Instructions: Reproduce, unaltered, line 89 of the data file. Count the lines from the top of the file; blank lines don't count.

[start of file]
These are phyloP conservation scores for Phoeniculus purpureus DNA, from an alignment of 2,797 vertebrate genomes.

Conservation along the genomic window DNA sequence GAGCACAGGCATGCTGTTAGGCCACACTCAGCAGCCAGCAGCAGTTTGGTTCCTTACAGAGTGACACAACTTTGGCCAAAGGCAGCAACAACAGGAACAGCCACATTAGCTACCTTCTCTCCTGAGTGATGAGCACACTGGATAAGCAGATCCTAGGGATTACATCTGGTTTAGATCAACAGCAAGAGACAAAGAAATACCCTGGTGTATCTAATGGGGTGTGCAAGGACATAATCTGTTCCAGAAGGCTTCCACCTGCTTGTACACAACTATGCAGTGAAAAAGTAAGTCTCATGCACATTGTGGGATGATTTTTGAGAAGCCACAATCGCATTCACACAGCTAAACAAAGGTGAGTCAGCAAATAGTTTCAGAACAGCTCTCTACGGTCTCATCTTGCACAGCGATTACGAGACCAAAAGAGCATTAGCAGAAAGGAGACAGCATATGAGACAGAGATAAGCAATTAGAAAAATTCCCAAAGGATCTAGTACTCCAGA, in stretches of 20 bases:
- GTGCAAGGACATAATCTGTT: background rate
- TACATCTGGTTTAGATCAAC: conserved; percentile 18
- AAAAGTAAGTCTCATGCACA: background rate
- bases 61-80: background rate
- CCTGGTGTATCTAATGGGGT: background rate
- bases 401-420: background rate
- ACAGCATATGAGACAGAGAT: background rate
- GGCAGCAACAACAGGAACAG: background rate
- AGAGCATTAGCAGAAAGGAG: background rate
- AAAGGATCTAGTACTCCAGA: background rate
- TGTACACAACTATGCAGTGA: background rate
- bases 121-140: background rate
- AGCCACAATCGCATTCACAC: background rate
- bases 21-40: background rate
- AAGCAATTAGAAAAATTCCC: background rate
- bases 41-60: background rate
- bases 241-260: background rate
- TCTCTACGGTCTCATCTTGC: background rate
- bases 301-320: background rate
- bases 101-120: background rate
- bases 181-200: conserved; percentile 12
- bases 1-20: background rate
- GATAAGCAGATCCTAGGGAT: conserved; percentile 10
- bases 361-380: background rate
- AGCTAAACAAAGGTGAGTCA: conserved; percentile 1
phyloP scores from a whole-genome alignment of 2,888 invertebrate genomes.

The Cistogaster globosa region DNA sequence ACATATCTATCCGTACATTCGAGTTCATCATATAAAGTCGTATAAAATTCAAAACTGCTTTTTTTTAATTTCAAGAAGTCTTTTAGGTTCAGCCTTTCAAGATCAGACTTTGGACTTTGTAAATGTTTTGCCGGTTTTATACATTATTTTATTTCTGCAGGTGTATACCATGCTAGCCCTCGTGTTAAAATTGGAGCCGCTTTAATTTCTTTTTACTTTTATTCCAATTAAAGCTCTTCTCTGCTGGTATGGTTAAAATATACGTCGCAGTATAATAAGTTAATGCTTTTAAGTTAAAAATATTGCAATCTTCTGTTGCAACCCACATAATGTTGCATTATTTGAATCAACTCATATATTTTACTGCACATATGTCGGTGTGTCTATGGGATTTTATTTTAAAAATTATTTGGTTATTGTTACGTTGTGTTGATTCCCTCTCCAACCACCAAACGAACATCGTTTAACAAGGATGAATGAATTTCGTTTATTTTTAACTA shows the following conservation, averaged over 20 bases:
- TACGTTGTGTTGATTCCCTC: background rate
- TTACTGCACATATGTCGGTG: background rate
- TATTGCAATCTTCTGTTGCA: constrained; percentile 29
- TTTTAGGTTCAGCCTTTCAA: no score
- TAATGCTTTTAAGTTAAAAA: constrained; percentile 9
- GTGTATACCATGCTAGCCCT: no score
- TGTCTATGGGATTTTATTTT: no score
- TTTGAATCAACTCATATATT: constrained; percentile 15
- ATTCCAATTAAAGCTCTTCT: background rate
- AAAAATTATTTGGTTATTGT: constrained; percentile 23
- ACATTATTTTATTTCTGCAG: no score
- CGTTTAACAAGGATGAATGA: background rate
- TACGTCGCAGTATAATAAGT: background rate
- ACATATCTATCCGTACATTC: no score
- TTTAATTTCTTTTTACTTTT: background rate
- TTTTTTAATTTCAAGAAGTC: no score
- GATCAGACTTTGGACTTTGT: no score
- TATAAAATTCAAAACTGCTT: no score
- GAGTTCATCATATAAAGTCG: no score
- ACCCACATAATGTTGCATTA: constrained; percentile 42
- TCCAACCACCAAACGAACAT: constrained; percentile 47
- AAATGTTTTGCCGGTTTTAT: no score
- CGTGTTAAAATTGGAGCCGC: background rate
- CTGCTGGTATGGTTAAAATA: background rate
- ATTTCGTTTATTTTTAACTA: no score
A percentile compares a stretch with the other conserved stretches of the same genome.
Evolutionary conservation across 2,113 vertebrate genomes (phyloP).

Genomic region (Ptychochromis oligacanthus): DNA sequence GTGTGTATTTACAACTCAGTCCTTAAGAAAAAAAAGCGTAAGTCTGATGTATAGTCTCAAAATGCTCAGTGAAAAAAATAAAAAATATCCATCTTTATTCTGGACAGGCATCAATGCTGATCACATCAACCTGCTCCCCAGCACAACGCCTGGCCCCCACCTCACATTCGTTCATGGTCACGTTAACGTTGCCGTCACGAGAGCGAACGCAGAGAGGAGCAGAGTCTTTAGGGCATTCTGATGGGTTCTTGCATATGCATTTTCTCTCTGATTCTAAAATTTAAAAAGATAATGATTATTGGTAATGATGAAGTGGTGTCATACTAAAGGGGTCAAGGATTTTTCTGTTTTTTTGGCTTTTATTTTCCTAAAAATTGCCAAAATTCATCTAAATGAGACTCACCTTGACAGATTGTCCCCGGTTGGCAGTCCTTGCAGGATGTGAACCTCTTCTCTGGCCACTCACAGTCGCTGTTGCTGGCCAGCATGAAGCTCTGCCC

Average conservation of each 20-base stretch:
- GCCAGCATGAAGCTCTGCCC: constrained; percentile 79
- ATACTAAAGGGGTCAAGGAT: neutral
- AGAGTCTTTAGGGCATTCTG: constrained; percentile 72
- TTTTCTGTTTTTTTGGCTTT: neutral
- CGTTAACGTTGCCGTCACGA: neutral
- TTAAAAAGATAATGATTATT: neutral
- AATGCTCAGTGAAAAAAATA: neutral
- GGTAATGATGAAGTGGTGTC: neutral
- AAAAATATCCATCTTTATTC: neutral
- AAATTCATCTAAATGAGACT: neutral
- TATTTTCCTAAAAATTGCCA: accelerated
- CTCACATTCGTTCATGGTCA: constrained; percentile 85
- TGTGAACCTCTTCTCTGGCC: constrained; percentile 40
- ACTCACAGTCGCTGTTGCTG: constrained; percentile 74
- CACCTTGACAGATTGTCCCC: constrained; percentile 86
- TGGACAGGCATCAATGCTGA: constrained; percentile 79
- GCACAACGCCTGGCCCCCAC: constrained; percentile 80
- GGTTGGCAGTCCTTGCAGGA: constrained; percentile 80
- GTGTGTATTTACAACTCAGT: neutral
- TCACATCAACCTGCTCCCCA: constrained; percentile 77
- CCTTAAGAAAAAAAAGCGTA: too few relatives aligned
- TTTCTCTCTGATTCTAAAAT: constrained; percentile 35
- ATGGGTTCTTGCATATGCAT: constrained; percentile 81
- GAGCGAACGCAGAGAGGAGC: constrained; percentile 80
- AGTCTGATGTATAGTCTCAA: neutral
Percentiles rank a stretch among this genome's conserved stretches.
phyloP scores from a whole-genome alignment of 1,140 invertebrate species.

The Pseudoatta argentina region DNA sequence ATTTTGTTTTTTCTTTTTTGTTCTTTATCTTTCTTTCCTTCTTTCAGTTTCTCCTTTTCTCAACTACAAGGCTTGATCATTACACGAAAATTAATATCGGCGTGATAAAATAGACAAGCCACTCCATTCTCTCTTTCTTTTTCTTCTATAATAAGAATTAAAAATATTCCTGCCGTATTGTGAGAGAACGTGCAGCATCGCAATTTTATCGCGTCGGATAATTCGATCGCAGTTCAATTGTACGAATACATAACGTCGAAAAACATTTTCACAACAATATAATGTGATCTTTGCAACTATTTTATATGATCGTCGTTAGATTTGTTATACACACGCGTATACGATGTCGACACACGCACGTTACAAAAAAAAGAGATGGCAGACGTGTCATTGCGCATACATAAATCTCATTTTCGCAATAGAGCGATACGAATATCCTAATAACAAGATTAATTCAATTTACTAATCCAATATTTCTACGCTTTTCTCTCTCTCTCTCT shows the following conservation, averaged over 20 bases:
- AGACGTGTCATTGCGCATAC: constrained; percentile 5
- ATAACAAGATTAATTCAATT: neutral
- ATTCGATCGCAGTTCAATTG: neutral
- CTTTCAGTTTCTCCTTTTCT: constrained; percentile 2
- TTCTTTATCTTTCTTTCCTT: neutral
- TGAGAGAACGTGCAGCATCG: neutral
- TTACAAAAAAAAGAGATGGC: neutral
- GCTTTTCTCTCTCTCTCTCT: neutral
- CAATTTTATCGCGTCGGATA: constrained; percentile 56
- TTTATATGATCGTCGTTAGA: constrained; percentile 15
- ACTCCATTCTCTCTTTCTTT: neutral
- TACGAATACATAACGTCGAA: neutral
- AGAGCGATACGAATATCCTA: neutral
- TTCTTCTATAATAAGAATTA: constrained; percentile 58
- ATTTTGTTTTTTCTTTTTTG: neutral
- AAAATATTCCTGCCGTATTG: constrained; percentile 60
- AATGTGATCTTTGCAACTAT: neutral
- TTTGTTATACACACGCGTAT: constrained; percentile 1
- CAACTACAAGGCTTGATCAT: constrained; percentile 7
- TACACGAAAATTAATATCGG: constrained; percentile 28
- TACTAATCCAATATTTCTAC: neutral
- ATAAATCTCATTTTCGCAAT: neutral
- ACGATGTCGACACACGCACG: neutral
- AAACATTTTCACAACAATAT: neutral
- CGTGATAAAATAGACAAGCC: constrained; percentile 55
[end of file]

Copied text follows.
- ATTCGATCGCAGTTCAATTG: neutral